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Re^9: memory leaks with threads

by BrowserUk (Pope)
on Jul 09, 2007 at 23:33 UTC ( #625730=note: print w/replies, xml ) Need Help??


in reply to Re^8: memory leaks with threads
in thread memory leaks with threads

It's no great surprise that it's not the system apis that are at fault, but the perl source code on top of them.

I'll however wait a bit before submitting a bug report, maybe someone else knows a solution.

Okay, but if the last version of code I posted leaks that badly on 5.9.5, it's most unlikely that there is anything that can be done at Perl level (ie. in your code) to 'fix' the problem. You're going to have to wait at least until dave_the_m and co. at p5p track down and fix whatever is wrong. That's why I suggested the perlbug to ensure that a) it comes to their attention; b) they get all the relevant information they need.

Looking at the problem from a different angle. As you saw by comparing the speed and memory usage of pthreads at the C level, and ithreads at the perl level, ithreads are very heavy by comparison. That's easily explained by the benefits they give you--automatic memory management, explicitly shared, rather than implicitly shared variable spaces, and everything else that is Perl over C. And the work that is involved in achieving those--basically, starting a new interpreter and cloning the current environment each time you start a thread.

What all that is building up to, is that spawning threads for small amounts of work and then throwing them away--whilst very effective in C--is not the best way of tackling a threading problem using ithreads and perl. A better way is to use a pool of threads and re-use them.


Examine what is said, not who speaks -- Silence betokens consent -- Love the truth but pardon error.
"Science is about questioning the status quo. Questioning authority".
In the absence of evidence, opinion is indistinguishable from prejudice.

Replies are listed 'Best First'.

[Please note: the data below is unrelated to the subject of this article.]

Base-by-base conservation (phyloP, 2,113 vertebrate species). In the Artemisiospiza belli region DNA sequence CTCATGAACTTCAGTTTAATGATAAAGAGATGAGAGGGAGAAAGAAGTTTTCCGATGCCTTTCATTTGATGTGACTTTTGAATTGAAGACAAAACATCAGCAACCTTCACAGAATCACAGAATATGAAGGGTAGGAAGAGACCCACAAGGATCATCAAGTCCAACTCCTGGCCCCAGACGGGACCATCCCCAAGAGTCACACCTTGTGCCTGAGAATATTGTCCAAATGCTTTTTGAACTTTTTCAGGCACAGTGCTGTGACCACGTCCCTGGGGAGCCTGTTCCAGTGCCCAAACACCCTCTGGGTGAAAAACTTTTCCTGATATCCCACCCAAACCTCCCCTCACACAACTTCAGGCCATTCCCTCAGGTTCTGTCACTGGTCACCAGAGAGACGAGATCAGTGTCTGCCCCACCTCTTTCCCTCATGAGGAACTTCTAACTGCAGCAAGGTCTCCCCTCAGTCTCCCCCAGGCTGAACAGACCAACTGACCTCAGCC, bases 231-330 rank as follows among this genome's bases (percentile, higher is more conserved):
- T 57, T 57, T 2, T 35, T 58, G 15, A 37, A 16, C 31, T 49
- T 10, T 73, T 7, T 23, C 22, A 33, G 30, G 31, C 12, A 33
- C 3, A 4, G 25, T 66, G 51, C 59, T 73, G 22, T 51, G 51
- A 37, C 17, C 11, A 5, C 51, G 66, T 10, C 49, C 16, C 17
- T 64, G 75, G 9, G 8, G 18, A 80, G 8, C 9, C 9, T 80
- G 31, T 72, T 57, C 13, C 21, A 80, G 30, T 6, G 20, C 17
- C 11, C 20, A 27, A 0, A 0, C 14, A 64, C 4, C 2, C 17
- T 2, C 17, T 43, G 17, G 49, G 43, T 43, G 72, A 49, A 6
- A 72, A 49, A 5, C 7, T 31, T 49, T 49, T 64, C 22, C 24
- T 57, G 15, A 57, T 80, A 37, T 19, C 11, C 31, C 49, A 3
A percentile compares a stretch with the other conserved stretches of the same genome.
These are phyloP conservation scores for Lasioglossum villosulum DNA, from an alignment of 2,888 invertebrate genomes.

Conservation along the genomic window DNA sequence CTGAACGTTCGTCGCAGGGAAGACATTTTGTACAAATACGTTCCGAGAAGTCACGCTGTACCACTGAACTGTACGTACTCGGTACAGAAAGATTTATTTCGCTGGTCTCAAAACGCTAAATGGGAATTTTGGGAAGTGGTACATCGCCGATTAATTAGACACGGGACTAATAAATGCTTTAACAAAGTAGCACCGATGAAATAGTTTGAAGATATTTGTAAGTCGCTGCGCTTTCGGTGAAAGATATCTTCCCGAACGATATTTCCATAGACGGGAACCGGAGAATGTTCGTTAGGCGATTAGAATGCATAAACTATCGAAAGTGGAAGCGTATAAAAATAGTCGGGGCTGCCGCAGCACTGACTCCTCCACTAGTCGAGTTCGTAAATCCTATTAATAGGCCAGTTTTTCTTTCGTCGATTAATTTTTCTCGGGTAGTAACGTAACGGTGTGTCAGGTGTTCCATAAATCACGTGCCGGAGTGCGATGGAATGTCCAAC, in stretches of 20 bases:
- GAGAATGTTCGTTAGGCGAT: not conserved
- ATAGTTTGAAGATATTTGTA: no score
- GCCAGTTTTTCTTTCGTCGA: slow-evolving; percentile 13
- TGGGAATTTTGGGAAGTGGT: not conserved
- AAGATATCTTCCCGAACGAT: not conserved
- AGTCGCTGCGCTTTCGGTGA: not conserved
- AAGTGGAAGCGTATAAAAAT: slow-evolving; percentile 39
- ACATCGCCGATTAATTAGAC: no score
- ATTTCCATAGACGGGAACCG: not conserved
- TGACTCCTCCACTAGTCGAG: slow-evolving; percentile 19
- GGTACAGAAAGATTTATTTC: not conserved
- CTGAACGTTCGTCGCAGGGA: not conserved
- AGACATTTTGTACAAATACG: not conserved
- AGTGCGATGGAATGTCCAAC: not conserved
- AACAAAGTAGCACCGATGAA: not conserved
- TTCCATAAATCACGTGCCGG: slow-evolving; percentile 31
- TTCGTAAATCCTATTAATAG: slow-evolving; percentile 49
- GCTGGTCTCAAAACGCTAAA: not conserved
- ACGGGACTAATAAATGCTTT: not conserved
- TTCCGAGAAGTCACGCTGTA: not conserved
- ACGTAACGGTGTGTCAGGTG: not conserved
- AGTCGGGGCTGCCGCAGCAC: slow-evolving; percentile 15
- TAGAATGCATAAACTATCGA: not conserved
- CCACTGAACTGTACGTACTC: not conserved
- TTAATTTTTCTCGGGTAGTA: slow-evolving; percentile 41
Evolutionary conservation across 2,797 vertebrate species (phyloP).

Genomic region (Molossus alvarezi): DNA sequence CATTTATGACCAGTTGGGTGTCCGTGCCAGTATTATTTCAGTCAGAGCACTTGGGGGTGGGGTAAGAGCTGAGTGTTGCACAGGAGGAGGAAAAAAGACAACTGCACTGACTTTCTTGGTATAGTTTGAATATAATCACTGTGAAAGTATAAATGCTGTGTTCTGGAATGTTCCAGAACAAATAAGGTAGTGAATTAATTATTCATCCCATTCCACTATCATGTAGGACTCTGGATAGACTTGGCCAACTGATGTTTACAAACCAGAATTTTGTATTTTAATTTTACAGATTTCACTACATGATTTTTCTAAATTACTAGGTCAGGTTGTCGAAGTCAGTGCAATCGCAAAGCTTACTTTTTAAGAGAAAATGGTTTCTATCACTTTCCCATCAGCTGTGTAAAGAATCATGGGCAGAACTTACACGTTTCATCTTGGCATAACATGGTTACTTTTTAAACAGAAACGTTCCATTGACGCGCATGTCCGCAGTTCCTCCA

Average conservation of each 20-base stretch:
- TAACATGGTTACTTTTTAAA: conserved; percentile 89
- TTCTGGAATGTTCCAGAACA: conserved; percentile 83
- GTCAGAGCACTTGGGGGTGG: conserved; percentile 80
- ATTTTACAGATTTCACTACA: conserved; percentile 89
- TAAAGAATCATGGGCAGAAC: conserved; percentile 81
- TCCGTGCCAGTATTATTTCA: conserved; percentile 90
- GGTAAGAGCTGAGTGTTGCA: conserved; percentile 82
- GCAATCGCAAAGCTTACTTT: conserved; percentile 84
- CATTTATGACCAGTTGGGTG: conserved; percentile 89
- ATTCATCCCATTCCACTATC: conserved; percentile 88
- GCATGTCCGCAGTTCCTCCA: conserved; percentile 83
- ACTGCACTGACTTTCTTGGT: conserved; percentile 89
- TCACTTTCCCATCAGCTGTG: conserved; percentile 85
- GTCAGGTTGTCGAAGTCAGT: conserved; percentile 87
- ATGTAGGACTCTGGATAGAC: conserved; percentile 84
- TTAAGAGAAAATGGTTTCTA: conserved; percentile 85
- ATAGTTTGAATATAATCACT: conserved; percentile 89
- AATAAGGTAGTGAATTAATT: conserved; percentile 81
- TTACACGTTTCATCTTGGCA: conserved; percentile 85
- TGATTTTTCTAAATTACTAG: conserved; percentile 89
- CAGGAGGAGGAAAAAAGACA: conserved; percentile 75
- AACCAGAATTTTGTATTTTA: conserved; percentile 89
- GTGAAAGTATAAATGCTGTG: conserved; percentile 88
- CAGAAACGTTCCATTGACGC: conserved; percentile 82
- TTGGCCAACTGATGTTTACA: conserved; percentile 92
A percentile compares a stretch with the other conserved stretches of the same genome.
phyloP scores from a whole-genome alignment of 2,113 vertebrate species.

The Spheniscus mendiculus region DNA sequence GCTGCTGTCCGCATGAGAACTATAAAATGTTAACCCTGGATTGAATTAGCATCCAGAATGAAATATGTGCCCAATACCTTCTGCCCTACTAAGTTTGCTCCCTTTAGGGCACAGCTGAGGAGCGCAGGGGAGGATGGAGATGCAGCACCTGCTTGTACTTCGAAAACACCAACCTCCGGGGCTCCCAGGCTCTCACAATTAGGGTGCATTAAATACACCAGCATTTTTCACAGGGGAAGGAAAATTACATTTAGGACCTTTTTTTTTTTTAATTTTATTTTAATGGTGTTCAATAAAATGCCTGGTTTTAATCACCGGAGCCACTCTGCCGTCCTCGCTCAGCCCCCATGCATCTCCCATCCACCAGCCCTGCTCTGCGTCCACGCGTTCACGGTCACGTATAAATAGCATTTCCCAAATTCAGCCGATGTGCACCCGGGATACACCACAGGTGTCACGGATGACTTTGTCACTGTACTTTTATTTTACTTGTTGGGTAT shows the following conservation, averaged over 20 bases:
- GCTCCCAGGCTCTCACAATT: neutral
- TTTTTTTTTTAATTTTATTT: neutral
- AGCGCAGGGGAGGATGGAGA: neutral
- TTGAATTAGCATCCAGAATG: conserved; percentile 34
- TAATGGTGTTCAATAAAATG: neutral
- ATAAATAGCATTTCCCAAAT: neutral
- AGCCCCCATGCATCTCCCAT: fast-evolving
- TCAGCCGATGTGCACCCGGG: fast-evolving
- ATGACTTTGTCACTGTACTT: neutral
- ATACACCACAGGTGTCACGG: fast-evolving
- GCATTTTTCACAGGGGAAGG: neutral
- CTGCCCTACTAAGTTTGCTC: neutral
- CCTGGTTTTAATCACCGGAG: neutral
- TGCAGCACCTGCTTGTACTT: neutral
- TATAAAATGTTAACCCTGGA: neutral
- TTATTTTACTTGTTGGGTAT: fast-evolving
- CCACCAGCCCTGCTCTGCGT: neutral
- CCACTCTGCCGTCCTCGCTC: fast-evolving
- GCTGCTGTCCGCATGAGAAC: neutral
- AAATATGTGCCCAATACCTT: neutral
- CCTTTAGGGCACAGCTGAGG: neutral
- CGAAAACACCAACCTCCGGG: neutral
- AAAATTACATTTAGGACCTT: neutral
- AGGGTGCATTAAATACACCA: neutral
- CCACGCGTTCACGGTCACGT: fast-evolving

Re^10: memory leaks with threads
by misc (Pilgrim) on Jul 10, 2007 at 13:34 UTC
    I submitted a bugreport.

    I did some benchmarking,
    and calculated the time of running a function 300 times.

    The results are, again, most suprising to me.

    With 10 worker threads in a pool I get this:
    micha@laptop ~/prog/perl/test $ time ./threads_benchmark.pl real 0m36.666s user 1m11.872s sys 0m0.172s (resident memory 6.3MB)



    And, creating and destroying 300 threads, 10concurrent threads
    micha@laptop ~/prog/perl/test $ time ./threadpool.pl real 0m33.001s user 1m4.728s sys 0m0.024s (max res memory indefinite rising, 10MB)


    Ok, my threadpool implementation is far from beeing perfect, but I had guessed the differences in speed would be more obvious.

    Btw, I benchmarked also Thread::Pool

    Thread::Pool
    micha@laptop ~/prog/perl/test $ time ./thread_pool_benchmark.pl real 0m36.105s user 1m9.780s sys 0m0.048s 15M res memory




    My thread pool implementation (the first benchmark and code listed) seems to be stable and not too bad,
    I believe there are already some advantages to Thread::Pool.

    Is there a proposed way to publish such code, perhaps in Snippets ?

    Update: Quoted the scripts in readmore tags, as suggested, I'm also going to publish my ongoing work in my scratchpad
    Comments welcome
      Is there a proposed way to publish such code, perhaps in Snippets ?

      Personally, I think adding your code (all 3 versions) to your post above in separate <readmore><code>...</code></readmore> blocks would be good. It'd put the benchmark figures into context, and make the code available for searching for those that follow.


      Examine what is said, not who speaks -- Silence betokens consent -- Love the truth but pardon error.
      "Science is about questioning the status quo. Questioning authority".
      In the absence of evidence, opinion is indistinguishable from prejudice.

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